I am surprised all the blue collar (and white collar) workers dont see the comparable to the recent adventures of the big 4 auto makers. For years there was money to throw around, assembly line workers making $54 an hour, generous pension plans. Then, reality hit. The industry went into the tank, so what is the first thing to happen, lower costs…….cutbacks, salary rollbacks, factories closing. It sucked, and it was reality (and that included a govt bailout). Hockey isnt going to get a bailout, there is only so many places to relocate teams, or that want teams, and if things dont change, guess what, good bye jobs as teams fold…..what does it say about player uniformity when that is a viable option to those making $7 million a year (not Joe plugger with a 2 way contract)?

    Given the sporting market. The players proposal was absolutely ridiculous. It is based on two factors, the league continuing to increase revenue by 7% min and the Cdn dollar maintaining its current status. They offered nothing from their side of the table and in fact ignored many of the issues that both “fans” and owners have discussed; term length, bonus’s, balanced contracts….etc. As amusing as it is to see the tweets from players talking about how they “lost” or gave back money last time, there was a reason they did so, they themselves recognised the issues, or are we supposed to believe that 700 members decided all at once to be charitable for the fans sake? And their mantra of “we are willing to play” is equally misleading, of course you will under the current agreement, you lose or sacrifice nothing, and get a pay check…….once again, are we supposed to believe they are doing it for our “The Fans” benefit?

    The owners were brutally honest when they said that would not continue to operate beyond Sept 15th. They never said they wouldnt negotiate? They were willing in Feb, after the all star break, but Fehr said no, he was still learning the ropes. They submitted an offer that took the players a month to respond to (are we supposed to believe they didnt already have their proposal ready before then). It seems to me the players are saying one thing, yet at the same time dragging their heels to get closer to that deadline.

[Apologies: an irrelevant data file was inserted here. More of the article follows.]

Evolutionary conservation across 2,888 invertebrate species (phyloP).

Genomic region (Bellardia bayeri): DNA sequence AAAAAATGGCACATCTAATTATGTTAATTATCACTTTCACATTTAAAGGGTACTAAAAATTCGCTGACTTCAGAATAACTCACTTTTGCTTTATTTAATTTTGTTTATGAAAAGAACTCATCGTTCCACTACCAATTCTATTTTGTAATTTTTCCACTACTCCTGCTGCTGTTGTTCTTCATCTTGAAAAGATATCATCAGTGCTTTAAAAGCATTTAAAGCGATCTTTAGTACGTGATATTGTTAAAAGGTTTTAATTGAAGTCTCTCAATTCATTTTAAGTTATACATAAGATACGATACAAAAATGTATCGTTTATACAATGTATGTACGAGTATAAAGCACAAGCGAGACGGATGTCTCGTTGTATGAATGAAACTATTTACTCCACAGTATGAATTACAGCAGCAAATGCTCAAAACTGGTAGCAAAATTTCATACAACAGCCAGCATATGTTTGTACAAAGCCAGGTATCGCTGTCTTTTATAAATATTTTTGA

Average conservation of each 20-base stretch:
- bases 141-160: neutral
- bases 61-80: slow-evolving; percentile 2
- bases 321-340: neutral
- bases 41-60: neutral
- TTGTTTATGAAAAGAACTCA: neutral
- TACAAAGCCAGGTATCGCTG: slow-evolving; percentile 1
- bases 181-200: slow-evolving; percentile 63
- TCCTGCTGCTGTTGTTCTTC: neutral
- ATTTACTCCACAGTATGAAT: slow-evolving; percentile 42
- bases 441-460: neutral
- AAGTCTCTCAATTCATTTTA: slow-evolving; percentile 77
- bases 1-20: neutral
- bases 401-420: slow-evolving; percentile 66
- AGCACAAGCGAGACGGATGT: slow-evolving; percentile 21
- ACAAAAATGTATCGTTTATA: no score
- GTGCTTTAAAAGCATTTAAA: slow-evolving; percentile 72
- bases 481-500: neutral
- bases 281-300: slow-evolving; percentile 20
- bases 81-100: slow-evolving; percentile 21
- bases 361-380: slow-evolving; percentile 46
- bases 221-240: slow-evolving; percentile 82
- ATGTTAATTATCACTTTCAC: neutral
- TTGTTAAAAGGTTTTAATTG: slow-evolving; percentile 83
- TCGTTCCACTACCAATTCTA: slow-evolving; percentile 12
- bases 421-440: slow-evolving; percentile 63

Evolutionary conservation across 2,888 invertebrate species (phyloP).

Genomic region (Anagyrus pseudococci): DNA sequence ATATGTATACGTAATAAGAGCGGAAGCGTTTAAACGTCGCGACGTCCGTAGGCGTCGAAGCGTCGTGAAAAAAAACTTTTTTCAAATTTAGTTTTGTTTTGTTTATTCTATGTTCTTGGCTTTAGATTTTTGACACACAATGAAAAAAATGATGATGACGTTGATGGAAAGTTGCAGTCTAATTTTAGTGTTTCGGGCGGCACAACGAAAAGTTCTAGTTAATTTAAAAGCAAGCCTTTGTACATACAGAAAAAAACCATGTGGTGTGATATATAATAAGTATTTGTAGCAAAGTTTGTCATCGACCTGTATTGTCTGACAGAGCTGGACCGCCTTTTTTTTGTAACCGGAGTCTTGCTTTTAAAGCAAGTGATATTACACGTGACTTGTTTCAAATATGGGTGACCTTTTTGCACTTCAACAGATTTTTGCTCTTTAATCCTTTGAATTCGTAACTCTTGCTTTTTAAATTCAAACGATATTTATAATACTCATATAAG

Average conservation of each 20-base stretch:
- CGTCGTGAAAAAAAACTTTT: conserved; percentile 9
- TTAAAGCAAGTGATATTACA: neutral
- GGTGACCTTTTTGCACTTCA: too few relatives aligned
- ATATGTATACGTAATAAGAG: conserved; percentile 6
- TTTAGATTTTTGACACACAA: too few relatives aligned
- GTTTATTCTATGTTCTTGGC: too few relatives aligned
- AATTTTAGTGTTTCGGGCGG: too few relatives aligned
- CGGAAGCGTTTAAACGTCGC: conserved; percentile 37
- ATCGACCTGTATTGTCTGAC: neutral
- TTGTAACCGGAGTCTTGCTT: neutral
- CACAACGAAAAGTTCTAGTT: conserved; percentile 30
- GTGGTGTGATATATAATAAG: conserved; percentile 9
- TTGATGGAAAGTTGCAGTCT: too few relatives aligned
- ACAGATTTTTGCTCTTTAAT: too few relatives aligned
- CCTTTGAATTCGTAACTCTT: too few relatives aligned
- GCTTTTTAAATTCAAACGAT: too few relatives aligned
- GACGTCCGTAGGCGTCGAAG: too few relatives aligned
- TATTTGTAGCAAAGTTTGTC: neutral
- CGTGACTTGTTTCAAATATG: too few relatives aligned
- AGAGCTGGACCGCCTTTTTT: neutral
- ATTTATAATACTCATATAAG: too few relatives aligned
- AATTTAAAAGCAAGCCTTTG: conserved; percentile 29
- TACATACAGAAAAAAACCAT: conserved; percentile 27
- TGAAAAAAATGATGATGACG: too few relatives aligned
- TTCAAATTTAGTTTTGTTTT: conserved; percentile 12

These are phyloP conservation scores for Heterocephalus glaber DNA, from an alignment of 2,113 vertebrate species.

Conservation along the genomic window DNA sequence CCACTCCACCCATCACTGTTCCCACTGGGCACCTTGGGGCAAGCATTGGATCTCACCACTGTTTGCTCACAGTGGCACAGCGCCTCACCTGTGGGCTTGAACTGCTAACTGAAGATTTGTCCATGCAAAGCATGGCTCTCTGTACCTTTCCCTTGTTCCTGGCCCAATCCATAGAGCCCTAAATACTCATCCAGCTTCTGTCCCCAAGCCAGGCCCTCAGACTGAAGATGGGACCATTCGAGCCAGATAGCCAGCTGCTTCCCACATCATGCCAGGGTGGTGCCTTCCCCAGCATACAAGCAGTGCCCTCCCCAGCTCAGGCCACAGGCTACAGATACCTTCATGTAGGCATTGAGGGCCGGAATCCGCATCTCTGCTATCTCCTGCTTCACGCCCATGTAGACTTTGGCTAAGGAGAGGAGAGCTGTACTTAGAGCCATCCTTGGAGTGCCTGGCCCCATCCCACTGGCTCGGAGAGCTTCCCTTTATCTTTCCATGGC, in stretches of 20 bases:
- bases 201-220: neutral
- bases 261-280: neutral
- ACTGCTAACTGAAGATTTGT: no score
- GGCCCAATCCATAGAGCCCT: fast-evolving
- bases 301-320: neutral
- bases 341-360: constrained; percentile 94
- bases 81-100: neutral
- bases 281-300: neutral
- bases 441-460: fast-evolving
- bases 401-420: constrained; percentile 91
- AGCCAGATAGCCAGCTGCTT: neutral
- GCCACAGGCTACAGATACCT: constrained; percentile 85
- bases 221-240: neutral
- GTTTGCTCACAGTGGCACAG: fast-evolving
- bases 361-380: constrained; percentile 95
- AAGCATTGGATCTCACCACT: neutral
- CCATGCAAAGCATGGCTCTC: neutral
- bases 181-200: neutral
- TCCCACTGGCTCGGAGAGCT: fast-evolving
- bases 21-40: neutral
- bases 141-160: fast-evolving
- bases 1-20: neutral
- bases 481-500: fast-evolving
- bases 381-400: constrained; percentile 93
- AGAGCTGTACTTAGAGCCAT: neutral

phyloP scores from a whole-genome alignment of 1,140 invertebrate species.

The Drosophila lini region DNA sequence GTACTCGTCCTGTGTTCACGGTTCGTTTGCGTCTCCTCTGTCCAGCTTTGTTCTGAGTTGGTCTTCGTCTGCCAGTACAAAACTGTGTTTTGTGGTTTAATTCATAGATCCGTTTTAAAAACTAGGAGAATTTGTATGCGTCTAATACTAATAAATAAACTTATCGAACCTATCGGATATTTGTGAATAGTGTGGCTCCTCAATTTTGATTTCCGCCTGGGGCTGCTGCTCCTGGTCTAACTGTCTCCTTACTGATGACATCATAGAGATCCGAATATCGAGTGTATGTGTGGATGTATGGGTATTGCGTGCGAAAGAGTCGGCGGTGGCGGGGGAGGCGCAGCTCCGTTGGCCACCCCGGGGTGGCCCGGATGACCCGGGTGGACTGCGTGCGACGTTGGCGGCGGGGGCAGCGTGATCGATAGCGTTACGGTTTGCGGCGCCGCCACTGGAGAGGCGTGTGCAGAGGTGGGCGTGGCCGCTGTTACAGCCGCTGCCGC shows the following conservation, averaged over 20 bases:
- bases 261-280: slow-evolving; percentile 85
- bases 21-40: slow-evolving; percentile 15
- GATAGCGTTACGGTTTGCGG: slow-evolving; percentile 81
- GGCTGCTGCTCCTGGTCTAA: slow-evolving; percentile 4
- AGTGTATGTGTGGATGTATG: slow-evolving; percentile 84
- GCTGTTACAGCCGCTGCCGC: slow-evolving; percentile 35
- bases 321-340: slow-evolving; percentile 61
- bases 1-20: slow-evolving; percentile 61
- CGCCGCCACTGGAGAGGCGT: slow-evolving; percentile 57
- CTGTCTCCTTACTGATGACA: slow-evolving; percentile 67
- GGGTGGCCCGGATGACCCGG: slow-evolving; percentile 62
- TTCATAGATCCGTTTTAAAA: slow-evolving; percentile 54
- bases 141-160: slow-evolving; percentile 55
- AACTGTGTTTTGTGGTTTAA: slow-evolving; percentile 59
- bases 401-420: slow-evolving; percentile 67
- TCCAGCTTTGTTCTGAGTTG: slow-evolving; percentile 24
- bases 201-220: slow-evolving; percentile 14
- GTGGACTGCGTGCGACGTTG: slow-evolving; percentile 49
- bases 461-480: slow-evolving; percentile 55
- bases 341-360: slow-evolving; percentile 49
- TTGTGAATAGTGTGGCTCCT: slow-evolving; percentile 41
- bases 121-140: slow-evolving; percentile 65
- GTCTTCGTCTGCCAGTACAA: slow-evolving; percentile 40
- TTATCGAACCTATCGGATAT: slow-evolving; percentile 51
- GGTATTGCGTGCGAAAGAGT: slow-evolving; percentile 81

4. Old Soldier: answer me this: if the current CBA – with its triple-tier cap system and escrow which ensures the players never get more than 57 percent of HRR in any season, which slashed the players share of HRR and rolled back salaries by 24 percent, the most restrictive cap system in North American pro sports, which the league touted as the cost certainty it needed to save itself, especially struggling franchises, which gave the owners everything they sought, without a meaningful system of revenue sharing – wasn’t good enough, why do you think doubling down on that formula again will improve things?

    All it does is perpetuate the current cycle: the big markets get richer, the struggling ones don’t, and general managers will find loopholes to work to their advantage. If the intent here is to “save” struggling franchises, an improved system of revenue sharing is required. Otherwise, the league’s proposal merely kicks the can down the road.

  5. Bickleton wigglesworth III says:

    I don’t see how watching the game we all love being played by the very best is “gullible”.

    You can argue that the NHL takes it’s fans for granted, I wouldn’t deny it, but we all know they will screw us every chance they get. Lockouts, ticket prices increases, too many regular season games, all sorts of abuse. But it is the greatest game and I can’t leave it. If there was another option to the NHL I would take it, but there’s not so I’m just going to continue to “take it” from them.

  6. Capsfan says:

    I think the players should accept a rollback and a more limited way too earn bonuses, but most of these problems could’ve been stoped under the current CBA. “should not circumvent the cap”-contracts was the word. Ye, Brad Richards contract, Hossas, Kovys etc, etc they all cirumvent, but league aproved as if that could’nt be an issue down the road. Now they need to clean up this mess, and players have to accept it. It’s not like wont make more/yr then we do in a lifetime anyway, they should be fine.